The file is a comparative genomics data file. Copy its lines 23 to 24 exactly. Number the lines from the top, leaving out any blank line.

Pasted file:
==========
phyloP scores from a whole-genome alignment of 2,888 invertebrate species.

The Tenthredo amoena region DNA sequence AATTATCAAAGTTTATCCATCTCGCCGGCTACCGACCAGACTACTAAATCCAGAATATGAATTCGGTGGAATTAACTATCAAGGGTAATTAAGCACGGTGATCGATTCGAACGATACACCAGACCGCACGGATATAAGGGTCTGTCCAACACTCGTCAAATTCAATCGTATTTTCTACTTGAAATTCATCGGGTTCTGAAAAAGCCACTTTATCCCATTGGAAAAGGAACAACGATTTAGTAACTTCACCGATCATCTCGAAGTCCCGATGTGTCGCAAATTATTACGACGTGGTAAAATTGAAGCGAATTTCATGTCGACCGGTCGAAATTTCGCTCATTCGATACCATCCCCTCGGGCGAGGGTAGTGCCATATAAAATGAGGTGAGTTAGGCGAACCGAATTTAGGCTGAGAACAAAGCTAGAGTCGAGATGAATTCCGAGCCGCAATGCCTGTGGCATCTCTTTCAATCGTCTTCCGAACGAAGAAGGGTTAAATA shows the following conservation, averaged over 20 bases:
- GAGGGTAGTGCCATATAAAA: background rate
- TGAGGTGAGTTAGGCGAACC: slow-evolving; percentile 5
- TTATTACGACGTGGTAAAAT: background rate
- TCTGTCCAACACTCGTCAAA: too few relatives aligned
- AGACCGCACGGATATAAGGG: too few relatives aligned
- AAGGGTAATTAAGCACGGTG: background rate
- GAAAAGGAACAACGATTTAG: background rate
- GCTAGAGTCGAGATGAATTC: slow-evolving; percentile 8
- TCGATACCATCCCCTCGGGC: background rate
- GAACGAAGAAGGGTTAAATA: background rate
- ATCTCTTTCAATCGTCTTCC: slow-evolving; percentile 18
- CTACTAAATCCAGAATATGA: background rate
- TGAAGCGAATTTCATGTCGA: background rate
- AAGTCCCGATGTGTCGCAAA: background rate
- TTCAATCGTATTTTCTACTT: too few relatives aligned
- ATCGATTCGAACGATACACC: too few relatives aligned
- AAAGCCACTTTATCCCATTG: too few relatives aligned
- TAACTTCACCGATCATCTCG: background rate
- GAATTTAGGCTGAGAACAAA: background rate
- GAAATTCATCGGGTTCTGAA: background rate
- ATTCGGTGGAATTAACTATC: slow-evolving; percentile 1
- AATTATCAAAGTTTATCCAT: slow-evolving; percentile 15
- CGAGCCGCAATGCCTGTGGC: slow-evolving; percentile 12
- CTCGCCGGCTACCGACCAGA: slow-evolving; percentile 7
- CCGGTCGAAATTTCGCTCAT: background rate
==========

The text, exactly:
- ATTCGGTGGAATTAACTATC: slow-evolving; percentile 1
- AATTATCAAAGTTTATCCAT: slow-evolving; percentile 15